wo A-frame masts exclaim that this is no ordinary sailing ship: it is a sleek, efficient eco-vessel, every detail crafted with sustainability in mind, from the hard coating on her hull which is 100% free of biocides to the FSC® wood of her cabins, to the onboard recycling systems and biological sewage treatment. The new Rainbow Warrior will primarily be powered and propelled by the sun and wind , with the option in unsuitable weather to switch to efficient diesel-electric power. The revolutionary mast design allows her to carry more sail, and makes room for the radio masts, antennas, and domes that provide internet and satellite communications — allowing us to broadcast video from remote locations and tweet from any ocean. She boasts a video editing suite, a conference room, a campaign office, two fast action boats, webcams fore and aft and a helicopter hanger and helideck. She can accommodate up to 30 people.


Melina Laboucan-Massimo is from the Cree First Nation from Northern Alberta, Canada. She is the Godmother of the ship. The Rainbow Warrior prophecy (that the ship is named after) comes from Indigenous nations in North American, like the Cree.


The first ship to bear her name was a rusting fishing trawler scraped and sanded down by hand and painted with a dove and rainbow. She made history saving whales, stopping radioactive waste dumping, and sailing straight into the forbidden zone around nuclear weapons tests from the Pacific to the Arctic.

Her voyage into history was cut short by two limpet mines in 1985, when frightened politicians in Paris ordered French agents to sink the ship in New Zealand, believing this would stop our protests against nuclear weapons tests. One crewmember was murdered in the attack – photographer Fernando Pereira. It was a massive miscalculation, catalyzing opposition throughout the Pacific, strengthening Greenpeace, and hardening our resolve to rebuild and return. A supporter in Auckland coined the phrase that became a motto of opposition: “You Can’t Sink a Rainbow.”  When we returned to Moruroa in a refurbished sister ship, the legacy of the Rainbow Warrior as a parable of persistence was sealed. Today the Rainbow Warrior II is doing relief work in India as a hospital ship.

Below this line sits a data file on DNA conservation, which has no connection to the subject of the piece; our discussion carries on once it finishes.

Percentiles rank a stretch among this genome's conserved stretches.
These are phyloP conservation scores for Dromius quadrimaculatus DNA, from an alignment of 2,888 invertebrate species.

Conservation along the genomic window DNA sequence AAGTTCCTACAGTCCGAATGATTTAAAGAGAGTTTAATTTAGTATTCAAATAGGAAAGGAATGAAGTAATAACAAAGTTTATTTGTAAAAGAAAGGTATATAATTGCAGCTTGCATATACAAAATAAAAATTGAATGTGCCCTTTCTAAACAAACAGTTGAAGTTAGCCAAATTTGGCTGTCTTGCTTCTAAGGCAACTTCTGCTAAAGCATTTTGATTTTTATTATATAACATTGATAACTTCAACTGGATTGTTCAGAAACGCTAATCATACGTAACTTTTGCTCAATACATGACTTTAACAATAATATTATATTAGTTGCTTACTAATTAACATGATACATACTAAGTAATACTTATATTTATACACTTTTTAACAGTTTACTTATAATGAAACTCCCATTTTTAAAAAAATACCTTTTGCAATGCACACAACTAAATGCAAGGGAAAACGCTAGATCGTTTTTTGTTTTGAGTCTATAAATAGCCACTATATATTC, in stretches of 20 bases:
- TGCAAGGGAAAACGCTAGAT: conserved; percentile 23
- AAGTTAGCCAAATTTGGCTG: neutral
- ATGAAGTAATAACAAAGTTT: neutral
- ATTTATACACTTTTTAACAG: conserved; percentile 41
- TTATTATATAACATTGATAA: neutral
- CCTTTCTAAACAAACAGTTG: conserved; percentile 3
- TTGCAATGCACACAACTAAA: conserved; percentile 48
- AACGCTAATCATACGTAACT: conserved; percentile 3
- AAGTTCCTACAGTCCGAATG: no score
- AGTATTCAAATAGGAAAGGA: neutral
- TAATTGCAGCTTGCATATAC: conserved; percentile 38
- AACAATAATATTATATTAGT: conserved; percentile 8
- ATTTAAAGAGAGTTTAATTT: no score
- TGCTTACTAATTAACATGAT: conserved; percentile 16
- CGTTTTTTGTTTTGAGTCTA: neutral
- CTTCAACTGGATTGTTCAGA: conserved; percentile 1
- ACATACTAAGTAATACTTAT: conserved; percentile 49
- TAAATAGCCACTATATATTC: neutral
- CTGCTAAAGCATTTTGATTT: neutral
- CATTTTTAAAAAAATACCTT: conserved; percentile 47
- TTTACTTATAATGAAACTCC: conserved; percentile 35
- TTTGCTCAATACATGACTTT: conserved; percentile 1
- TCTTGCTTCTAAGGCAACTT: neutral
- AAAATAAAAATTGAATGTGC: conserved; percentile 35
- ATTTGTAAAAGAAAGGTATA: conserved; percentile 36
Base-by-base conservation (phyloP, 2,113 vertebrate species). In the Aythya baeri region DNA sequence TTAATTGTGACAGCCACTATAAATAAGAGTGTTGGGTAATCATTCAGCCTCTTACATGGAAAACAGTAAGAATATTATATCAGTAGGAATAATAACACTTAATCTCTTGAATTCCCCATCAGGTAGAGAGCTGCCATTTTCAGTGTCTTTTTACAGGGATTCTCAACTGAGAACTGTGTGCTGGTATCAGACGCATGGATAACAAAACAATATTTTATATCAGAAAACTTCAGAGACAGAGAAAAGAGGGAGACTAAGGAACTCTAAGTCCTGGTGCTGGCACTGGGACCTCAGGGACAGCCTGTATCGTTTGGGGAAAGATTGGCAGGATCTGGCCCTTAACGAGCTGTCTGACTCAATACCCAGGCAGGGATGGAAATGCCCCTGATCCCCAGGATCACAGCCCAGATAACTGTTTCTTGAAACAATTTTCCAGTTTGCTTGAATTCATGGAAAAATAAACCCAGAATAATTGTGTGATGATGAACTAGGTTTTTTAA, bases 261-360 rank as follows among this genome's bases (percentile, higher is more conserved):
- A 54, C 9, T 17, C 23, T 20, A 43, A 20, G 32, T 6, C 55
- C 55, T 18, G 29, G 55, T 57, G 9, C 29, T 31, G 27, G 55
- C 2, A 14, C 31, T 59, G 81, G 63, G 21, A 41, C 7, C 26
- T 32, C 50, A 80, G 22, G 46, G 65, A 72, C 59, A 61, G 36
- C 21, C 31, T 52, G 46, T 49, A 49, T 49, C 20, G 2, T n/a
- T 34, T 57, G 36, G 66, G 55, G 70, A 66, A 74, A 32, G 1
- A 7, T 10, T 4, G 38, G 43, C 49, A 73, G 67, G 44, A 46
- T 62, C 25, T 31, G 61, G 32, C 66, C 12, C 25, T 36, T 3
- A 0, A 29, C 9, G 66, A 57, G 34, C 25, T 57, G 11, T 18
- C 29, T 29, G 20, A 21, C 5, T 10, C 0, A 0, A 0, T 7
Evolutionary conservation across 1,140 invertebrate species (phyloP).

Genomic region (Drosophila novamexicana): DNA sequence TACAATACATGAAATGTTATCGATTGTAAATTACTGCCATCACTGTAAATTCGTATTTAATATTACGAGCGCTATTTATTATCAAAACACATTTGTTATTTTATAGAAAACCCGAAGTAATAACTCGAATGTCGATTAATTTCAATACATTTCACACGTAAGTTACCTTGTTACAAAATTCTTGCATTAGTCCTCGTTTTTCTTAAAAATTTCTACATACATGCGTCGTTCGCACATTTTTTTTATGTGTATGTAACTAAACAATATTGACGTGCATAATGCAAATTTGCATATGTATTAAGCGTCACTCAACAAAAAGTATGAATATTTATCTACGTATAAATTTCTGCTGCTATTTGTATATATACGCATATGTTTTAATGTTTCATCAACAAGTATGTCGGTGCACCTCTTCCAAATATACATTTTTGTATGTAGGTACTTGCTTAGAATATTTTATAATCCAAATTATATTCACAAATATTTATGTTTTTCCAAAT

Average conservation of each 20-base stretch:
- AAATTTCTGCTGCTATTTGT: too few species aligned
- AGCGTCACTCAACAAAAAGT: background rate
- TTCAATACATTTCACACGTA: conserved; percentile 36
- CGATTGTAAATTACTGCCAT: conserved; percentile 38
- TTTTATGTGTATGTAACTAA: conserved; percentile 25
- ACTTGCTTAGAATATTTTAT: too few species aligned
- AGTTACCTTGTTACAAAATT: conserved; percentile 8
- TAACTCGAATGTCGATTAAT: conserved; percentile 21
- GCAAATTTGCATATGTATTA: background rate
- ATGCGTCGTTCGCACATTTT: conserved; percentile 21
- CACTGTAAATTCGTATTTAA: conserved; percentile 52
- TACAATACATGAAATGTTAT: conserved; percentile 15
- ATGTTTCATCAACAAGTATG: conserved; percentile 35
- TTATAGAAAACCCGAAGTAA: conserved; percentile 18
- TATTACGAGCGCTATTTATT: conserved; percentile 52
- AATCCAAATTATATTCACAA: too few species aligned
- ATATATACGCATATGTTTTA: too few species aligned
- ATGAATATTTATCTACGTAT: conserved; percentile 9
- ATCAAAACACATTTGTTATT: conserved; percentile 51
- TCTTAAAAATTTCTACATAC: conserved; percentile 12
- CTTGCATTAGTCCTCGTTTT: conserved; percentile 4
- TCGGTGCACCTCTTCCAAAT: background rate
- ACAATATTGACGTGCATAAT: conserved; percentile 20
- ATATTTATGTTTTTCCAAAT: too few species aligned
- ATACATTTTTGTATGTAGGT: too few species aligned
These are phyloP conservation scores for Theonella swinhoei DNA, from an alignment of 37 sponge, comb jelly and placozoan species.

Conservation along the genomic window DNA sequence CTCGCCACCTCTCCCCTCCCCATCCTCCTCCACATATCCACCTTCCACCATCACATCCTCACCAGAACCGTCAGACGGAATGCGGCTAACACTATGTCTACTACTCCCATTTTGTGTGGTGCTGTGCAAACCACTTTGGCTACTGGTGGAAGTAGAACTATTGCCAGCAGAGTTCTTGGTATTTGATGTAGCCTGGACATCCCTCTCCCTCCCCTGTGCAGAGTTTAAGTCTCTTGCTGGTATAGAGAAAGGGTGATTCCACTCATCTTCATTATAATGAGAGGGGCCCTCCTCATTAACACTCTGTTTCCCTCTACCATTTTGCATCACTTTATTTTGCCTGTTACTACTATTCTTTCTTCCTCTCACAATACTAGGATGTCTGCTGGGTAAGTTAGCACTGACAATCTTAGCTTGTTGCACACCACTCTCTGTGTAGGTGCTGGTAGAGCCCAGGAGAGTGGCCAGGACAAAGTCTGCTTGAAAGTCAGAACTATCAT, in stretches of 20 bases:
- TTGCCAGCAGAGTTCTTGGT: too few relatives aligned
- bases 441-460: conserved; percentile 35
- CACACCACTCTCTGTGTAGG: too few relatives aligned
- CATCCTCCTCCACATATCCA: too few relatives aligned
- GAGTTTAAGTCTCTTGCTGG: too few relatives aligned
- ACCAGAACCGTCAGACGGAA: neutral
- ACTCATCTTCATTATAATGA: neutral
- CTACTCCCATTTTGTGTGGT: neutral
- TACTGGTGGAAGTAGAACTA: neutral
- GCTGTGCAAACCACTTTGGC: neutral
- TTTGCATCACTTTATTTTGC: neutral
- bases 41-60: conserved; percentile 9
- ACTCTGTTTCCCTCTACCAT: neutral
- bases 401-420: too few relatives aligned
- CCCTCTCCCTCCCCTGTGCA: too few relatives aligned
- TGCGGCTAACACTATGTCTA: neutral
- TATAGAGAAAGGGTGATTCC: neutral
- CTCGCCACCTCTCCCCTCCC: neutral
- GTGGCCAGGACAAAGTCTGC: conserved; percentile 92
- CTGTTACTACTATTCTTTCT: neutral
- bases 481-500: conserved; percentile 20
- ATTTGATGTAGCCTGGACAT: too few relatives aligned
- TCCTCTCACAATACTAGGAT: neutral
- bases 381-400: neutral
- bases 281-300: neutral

As a purpose-built campaigning ship, the new Warrior will be a voice for our oceans, our forests, our climate, and our future. Built to last for at least 50 years, she is a promise to you, our supporters, to never give in, never give up.

Kumi Naidoo, Greenpeace International Executive Director, said at the ceremony: “The new Rainbow Warrior is the perfect ship with which navigate the perfect storm of ecological, economic and democratic crises lashing our world.”

“Carrying an international crew, the Rainbow Warrior will confront environmental criminals across the world, she will investigate and expose destructive activities, but perhaps most of all will provide a beacon of hope and an inspiration to action wherever she goes.

“If you’ve not yet been a part of the journey of building the Rainbow Warrior, please come onboard and be part of her voyage. The world needs another warrior: you.”

>> Find out more about the Rainbow Warrior I and Rainbow Warrior II.

Catch our web video series “Stories from the Rainbow Warrior” and see the maiden voyage through the eyes of our newest activists, the New Hands on Deck: www.facebook.com/newhandsondeck It’s our way of saying “Thank you” and to show off what 100,000+ of you bought when you funded the ship bolt by bolt, cleat by cleat, and sail by sail.

High-powered cannon sinks tsunami ‘ghost ship’